December 21

ELA 10: Dec 21 One Mile of Ice… or maybe not…

  1. Today was my last day of classes with the Grade tens, as well as being the last day of classes for the year. They had asked and asked, what was the plan for the day and what were we going to be doing – “reading and questions” was my response. They took it upon themselves, though, to alter that.
  2. It was such a thoughtful gesture I feel I have to describe it for posterity:
    1. First, I was told to “stay out!!” They were in the room before me, door closed and with a guard (Brent D :)) to ensure I waited until I was instructed to do otherwise.
    2. Then, I was escorted into the room to find that Brandon S was standing at the front of the room behind the podium, there was a chair sitting empty and waiting for me near him to his right, and the rest of the students sat with cheery faces in a semi-circle at the back of the room facing us. I knew they were scheming up something but had nothing so elaborate as this imagined.
    3. They passed me a drink so I could toast with them all, and Brandon began to read aloud an Introduction he had written the night before, scrawled out on two sides of scrap paper that was torn and made of yellow construction paper, that began as an introduction, recalled some of the memories we have shared, and relayed to me the impact they feel I have had in their class, in their school and in their lives. I was incredibly touched! I was so saddened that my camera battery had been drained by the pictures taken of the rest of the day that I was unable to capture this moment with them!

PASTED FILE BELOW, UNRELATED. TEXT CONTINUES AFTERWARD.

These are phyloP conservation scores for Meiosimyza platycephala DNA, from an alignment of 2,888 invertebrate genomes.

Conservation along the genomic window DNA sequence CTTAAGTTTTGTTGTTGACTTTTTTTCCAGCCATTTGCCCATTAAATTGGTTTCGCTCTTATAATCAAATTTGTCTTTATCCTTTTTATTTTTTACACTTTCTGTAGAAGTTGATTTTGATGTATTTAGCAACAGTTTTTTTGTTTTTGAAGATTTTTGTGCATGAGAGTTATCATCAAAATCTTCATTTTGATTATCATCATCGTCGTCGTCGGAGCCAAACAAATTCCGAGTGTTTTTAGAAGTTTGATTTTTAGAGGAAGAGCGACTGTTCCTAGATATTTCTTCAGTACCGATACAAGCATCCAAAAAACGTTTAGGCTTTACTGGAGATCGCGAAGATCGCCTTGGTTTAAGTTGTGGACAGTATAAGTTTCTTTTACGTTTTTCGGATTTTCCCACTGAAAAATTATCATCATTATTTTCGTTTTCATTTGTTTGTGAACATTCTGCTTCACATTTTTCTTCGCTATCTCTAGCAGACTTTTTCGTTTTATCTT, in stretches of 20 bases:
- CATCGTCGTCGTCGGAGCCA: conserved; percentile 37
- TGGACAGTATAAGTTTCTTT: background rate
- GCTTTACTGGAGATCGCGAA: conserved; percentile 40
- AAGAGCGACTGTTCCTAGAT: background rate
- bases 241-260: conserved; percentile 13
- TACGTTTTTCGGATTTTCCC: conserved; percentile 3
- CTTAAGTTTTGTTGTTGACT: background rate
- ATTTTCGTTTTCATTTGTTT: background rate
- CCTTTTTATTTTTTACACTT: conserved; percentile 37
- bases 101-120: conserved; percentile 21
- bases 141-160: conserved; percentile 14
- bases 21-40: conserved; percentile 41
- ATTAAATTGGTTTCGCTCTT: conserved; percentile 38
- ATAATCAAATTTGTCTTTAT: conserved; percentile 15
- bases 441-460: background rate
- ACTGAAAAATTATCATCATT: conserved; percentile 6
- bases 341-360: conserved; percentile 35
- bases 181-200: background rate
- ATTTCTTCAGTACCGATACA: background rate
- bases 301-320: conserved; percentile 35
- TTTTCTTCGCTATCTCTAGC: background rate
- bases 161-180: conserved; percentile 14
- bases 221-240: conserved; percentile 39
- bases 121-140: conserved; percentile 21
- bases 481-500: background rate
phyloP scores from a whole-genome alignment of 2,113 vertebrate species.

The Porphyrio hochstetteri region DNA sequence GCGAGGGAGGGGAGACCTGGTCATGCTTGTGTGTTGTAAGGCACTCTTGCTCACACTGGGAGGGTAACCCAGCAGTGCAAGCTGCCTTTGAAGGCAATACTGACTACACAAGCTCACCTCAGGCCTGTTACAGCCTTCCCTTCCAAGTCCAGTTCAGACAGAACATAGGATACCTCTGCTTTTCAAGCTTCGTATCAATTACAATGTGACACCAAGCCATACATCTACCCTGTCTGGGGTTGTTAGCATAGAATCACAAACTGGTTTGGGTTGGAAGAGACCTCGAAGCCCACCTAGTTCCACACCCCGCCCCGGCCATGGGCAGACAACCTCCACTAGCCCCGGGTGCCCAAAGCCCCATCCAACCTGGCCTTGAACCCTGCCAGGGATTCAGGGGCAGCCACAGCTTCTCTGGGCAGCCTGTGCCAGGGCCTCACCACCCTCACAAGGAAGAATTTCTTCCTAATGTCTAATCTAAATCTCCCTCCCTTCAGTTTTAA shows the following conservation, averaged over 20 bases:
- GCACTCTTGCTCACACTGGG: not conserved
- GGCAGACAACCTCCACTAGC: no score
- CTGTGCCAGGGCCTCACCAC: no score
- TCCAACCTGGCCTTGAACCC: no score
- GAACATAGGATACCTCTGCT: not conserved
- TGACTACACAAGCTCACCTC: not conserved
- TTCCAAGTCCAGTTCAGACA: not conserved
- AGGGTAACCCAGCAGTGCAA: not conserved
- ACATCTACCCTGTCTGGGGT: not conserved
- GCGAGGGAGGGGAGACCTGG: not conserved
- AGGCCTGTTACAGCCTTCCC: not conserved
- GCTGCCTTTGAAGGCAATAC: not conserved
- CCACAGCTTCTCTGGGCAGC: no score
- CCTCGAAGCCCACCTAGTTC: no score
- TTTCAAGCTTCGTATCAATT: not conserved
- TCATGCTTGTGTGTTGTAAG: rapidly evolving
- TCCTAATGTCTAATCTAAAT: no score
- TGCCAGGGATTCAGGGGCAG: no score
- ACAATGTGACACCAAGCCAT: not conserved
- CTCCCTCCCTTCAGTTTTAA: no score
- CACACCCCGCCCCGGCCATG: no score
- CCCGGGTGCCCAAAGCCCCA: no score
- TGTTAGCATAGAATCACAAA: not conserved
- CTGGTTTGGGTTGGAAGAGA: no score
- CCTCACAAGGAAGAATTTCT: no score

4. They asked from along the back row what some of my favorite memories were, and they included four of them in the card they had made: 1) the day that Jordon reflected on how Alan (in The Chrysalids) “found an arrow in his neck”, 2) the “Nine” from when I wanted their attention and barked out the command, the Nazi-German word for no, 3) the day when Brian was giving an oral presentation and suddenly turned ghetto for a moment when he mentioned “two thousand fo”, and 4) the day when I was ever-so tired and broke out laughing for no apparent reason when Brian was talking about a poor individual who lost part of his lower leg to a boating accident. (I still appologize and am serious when I say I meant no disrespect to the person who is struggling with such a challenge. )
    5. I opened the gifts they had on the table, we shared the box of chocolates they had there, along with the angel food cake. They certainly seem to know me well, since two of them got me several packages of “my brand” of gum. (A personal joke we have.)
    6. I love this class. They were homeroom, and somehow we were able to bond just a bit more than some of the other classes I taught. They told me, admitted to me, that I am “hard core” – that I didn’t raise my voice often but when I was serious and meant it I got their attention in a way that moved them to act, which I find funny but am glad for. This class treated me with respect, always, and didn’t push the line or test me, though they tried to recall if they actually had.